Supply chain chaos hits global growth and could worsen – .

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Supply chain chaos hits global growth and could worsen – .


Cargo trucks parked at the Port of Los Angeles in Los Angeles, California, United States on Wednesday, October 13, 2021.
Kyle Grillot | Bloomberg | Getty Images
Thanks to the rollout of coronavirus vaccines, the global economy is slowly starting to emerge from the pandemic.
But Covid-19 has left in its wake a very destructive economic problem: the disruption of global supply chains.

The rapid spread of the virus in 2020 led to widespread industry shutdowns around the world, and with most of us stranded, consumer demand and industrial activity declined.

With the lifting of the blockages, demand exploded. And the supply chains that were disrupted during the global health crisis still face enormous challenges and are struggling to bounce back.

This has led to chaos for manufacturers and distributors of goods who cannot produce or supply as much as before the pandemic for a variety of reasons, including labor shortages and lack of key components and raw materials.

Different parts of the world have experienced supply chain issues which have also been exacerbated for different reasons. For example, power shortages in China have affected production in recent months, while in the UK, Brexit has been a major driver of truck driver shortages. The United States also faces a shortage of truckers, as does Germany, the former also experiencing a large amount of backlog at its ports.

Read more: As UK battles food, energy and work crises, Boris Johnson promises change

The situation “will get worse”

Unfortunately, experts like Tim Uy of Moody’s Analytics say supply chain problems “will get worse before they get better.”
“As the global economic recovery continues to accelerate, what is increasingly evident is how it will be hampered by the supply chain disruptions that are now appearing around every corner,” said Uy in a report last Monday.

“Border controls and mobility restrictions, the unavailability of a global vaccine pass and pent-up demand to be stuck at home have combined for a perfect storm where global production will be hampered as deliveries are not made on time, costs and prices will increase, so global GDP growth will not be as robust, ”he said.

“Procurement is likely to catch up for a while, especially since there are bottlenecks at every link in the supply chain – labor certainly, as mentioned above. , but also containers, maritime transport, ports, trucks, railways, air and warehouses. “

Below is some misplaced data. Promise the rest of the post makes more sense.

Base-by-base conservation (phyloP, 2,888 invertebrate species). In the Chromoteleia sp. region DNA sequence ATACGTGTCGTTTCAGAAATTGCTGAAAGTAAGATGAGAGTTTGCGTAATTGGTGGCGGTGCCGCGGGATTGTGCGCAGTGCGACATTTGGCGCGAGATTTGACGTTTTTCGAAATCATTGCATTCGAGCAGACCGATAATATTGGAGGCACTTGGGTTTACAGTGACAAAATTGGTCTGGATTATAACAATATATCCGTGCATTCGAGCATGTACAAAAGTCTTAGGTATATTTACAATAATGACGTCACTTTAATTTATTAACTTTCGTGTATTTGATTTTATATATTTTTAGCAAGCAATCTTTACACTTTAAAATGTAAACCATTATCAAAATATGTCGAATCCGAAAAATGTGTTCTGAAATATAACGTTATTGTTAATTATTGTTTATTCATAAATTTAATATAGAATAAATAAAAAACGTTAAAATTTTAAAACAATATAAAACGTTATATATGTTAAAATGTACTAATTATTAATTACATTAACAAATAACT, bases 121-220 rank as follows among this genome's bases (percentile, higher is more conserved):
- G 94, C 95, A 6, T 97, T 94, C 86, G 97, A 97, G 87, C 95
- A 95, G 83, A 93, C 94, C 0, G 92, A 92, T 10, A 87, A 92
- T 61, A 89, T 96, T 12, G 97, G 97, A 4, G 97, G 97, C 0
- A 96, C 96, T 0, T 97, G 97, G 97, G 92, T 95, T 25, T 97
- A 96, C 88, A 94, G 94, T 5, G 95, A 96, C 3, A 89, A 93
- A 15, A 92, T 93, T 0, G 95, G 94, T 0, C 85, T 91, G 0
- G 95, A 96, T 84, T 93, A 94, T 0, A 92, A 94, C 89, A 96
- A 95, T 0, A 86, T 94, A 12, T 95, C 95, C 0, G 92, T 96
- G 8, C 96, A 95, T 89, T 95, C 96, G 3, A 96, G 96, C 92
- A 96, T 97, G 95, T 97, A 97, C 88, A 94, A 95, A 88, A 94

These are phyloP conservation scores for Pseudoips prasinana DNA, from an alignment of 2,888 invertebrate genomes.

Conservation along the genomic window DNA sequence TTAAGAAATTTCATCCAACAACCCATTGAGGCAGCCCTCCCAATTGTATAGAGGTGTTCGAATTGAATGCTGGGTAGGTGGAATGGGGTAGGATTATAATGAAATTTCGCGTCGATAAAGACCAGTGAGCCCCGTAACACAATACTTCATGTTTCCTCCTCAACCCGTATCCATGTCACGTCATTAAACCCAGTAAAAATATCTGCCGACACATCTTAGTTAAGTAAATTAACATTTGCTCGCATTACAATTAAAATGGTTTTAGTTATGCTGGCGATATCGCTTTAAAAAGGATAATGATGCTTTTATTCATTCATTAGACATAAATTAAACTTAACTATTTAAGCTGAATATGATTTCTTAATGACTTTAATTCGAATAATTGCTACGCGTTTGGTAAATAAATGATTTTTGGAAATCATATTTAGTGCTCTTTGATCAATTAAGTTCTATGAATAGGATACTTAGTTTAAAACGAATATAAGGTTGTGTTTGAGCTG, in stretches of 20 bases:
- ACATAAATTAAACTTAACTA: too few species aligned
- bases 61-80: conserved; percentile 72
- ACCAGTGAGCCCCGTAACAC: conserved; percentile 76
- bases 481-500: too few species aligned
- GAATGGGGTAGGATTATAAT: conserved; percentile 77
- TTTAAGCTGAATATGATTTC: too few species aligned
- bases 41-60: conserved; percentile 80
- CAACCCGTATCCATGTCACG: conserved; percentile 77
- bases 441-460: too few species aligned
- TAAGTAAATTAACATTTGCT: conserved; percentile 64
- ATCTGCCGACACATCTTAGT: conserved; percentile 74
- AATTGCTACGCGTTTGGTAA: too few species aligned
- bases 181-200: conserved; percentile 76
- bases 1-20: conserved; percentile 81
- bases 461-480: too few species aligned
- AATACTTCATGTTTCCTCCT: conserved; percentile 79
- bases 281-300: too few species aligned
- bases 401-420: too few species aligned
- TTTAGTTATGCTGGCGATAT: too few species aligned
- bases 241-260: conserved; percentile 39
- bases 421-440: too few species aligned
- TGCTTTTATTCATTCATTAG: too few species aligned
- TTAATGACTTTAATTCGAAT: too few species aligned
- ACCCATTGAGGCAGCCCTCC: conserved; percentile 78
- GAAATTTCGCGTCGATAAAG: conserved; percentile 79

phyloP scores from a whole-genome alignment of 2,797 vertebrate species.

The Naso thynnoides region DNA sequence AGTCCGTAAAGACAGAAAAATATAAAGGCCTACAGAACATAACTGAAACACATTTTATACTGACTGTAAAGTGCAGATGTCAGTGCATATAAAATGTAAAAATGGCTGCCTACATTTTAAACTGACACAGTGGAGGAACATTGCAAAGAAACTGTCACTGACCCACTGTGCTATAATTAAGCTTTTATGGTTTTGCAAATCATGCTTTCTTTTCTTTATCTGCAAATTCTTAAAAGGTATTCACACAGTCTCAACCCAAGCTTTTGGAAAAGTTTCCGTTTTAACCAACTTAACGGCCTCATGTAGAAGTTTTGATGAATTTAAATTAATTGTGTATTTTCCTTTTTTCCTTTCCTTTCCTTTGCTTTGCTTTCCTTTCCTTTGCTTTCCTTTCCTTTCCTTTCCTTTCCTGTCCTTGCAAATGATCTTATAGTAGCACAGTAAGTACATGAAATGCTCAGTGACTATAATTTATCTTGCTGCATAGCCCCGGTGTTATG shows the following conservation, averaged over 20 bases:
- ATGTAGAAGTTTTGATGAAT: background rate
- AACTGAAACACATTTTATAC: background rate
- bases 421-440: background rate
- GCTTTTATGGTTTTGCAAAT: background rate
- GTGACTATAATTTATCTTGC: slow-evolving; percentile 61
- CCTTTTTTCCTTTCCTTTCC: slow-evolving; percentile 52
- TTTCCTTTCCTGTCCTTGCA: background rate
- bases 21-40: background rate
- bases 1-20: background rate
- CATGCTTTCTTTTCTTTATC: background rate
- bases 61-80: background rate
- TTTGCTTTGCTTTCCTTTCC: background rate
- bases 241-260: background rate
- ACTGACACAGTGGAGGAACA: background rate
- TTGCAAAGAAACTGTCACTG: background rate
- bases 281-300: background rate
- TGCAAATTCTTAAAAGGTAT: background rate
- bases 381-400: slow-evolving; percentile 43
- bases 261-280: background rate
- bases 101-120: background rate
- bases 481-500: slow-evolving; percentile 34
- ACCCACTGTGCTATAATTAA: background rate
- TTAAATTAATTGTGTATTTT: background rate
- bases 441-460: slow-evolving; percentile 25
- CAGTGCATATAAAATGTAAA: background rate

A sea of ​​freight trucks wait in long lines to enter the Port of Los Angeles as the port is scheduled to start operating 24 hours a day on Wednesday, October 13, 2021 in San Pedro, California.

Jason Armond | Los Angeles Weather | Getty Images

Supply chain bottlenecks – congestion and blockages in the production system – have affected various sectors, services and goods ranging from shortages of electronics and automobiles (with problems exacerbated by the well-known shortage of chips semiconductors) to the supply problems of meat, medicines and household products.

Amid rising consumer demand for scarce goods, freight rates for goods from China to the United States and Europe have skyrocketed, while a shortage of truck drivers in the latter two regions has exacerbated the problem of transporting goods to their final destination. , and led to high prices once these products hit store shelves.

The pandemic has only underscored how global supply chains can be interconnected and easily destabilized.

At best, global supply chains reduce costs for businesses, due to the often lower labor and operating costs associated with making the products they want, and can drive innovation and competetion.

But the pandemic has highlighted deep weaknesses in these networks, with disruptions in one part of the chain having a ripple effect on all parts of the chain, from manufacturers to suppliers and distributors with disruptions ultimately affecting customers. consumers and economic growth.